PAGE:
Propensity score matching (PSM) analysis was used to balance potential confounders between the two groups. PSM method was performed without replacement based on a 1:1 matching ratio via the nearest neighbor, and a caliper width of 0.02 was applied in this study. All potential confounders were taken into consideration in the PSM method. Outcomes were regenerated following PSM, constructed with 974 patients in both groups.
All statistical analyses in this study were performed using SPSS (version 23.0) or Stata (version 14.0). A mediation package in State was adopted for CMA. A P-value <0.05 was set for statistical significance in this study.
The study design is displayed as a flowchart in Figure 1. After the selection of patients, a total of 4486 critically ill patients with MI were enrolled in the final cohort. Among them, 976 patients were treated with OND at an early stage while 3510 patients were not. Baseline characteristics and clinical outcomes among patients using OND or not are presented in Table 1. Although a lower proportion of males were treated with OND in an early stage, no significant differences in age and weight were observed. There were no significant differences in systolic blood pressure, diastolic blood pressure, temperature, and HR; however, the OND-medication group had lower respiratory rate (RR). Higher incidences of chronic obstructive pulmonary disease (COPD), chronic kidney disease (CKD), acute kidney injury, and congestive heart failure (CHF) were observed in the non-OND medication group while the two groups had similar incidences of atrial fibrillation (AF) and cerebral hemorrhage. In terms of clinical data, patients treated with OND had higher PLR while there were no significant differences in lymphocyte, platelet, red blood cell (RBC), glucose, and white blood cell (WBC). A higher frequency of vasopressin use was observed in the non-OND medication group.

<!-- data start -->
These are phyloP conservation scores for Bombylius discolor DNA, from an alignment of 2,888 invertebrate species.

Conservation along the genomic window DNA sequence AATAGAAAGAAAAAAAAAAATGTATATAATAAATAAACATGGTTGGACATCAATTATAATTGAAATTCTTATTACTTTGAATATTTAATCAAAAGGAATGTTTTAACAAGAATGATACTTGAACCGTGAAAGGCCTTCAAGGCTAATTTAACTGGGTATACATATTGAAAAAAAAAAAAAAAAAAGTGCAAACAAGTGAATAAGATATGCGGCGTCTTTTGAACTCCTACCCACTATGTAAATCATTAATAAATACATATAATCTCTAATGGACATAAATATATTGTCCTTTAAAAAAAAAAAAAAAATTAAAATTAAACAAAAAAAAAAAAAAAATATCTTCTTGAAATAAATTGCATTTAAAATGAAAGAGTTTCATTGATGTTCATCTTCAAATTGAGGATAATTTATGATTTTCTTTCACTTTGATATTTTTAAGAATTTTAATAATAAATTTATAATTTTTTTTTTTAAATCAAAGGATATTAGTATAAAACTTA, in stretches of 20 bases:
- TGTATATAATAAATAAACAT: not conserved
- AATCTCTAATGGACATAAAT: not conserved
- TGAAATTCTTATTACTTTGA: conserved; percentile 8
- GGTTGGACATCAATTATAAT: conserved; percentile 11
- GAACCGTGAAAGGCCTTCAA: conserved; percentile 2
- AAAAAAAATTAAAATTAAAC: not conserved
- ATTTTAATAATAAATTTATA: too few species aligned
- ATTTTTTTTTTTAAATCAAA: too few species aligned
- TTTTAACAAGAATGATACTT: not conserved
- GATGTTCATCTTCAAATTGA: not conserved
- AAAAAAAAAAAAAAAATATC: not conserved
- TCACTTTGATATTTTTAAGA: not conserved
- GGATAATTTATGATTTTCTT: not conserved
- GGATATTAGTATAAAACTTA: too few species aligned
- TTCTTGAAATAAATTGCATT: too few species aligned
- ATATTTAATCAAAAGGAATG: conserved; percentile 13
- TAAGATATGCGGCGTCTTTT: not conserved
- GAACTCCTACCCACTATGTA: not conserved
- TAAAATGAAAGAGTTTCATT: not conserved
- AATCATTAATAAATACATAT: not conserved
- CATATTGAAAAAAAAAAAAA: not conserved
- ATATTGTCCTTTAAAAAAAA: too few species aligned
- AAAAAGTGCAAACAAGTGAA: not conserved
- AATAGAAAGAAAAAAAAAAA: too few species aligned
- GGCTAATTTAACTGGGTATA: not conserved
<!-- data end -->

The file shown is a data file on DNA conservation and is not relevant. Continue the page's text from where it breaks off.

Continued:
The primary outcome, in-hospital mortality, revealed that patients treated with OND had a lower risk of death compared with those not (5.6% vs 7.7%). Similarly, the OND-medication group had lower 28-day mortality (7.8% vs 11.3%) and 90-day mortality (9.2% vs 13.1%) rates.
As presented in Table 2, in unadjusted model 1, the OR between OND and in-hospital mortality was 0.72 (95% CI: 0.53-0.97). After adjusting for sex and age, the association remained with an OR of 0.72 (95% CI: 0.53-0.97). To further avoid biases caused by potential confounders, model 3 was adjusted for age, sex, CHF, AF, COPD, CKD, cerebral hemorrhage, WBC, RBC, glucose, platelet and creatinine, and the protective effect of OND on patients with MI was still consistent with OR = 0.67 (95% CI: 0.49-0.91).
Cox regression analysis was applied to further investigate the impact of time on 28-day and 90-day mortality. As presented in Table 2, the HRs of OND medication for 28-day mortality and 90-day mortality were 0.71 (95% CI: 0.55-0.92) and 0.73 (95% CI: 0.58-0.92), respectively. As for survival analysis, Kaplan-Meier curve revealed that patients treated with OND had a lower risk of death and greater survival rates within 28 and 90 days (Figure 2). P-values for log-rank tests were lower than 0.05.
Baseline characteristics of study participants.
|All patients (n=4486)||Non-ondansetron medication (n=3510)||Ondansetron medication (n=976)||P-value|
|Male (n (%))||2864(63.8)||2284(65.1)||580(59.4)||0.001|
|Cerebral hemorrhage (n (%))||138(3.1)||103(2.9)||35(3.6)||0.295|
|AF (n (%))||446(9.9)||363(10.3)||83(8.5)||0.091|
|COPD (n (%))||354(7.9)||294(8.4)||60(6.1)||0.022|
|CKD (n (%))||1733(38.6)||1402(39.9)||331(33.9)||0.001|
|AKI (n (%))||2083(46.4)||1703(48.5)||380(38.9)||<0.001|
|CHF (n (%))||2285(50.9)||1844(52.5)||441(45.2)||<0.001|
|Vasopressin (n (%))||469(10.5)||393(11.2)||76(7.8)||0.002|
|Diuretic use (n (%))||3615(80.6)||2836(80.8)||779(79.8)||0.493|
|In-hospital mortality (n (%))||324(7.2)||269(7.7)||55(5.6)||0.030|
|28-mortality (n (%))||472(10.5)||396(11.3)||76(7.8)||0.001|
|90-mortality (n (%))||551(12.3)||461(13.1)||90(9.2)||0.001|
RR, respiratory rate; HR, heart rate; SBP, systolic blood pressure; DBP, diastolic blood pressure; AF, atrial fibrillation; COPD, chronic obstructive pulmonary disease; CKD, chronic kidney disease; AKI, acute kidney injury; CHF, chronic heart failure; RBC, red blood cell; WBC, white blood cell; SOFA, Sequential Organ Failure Assessment; SAPS II, Simplified Acute Physiology Score II.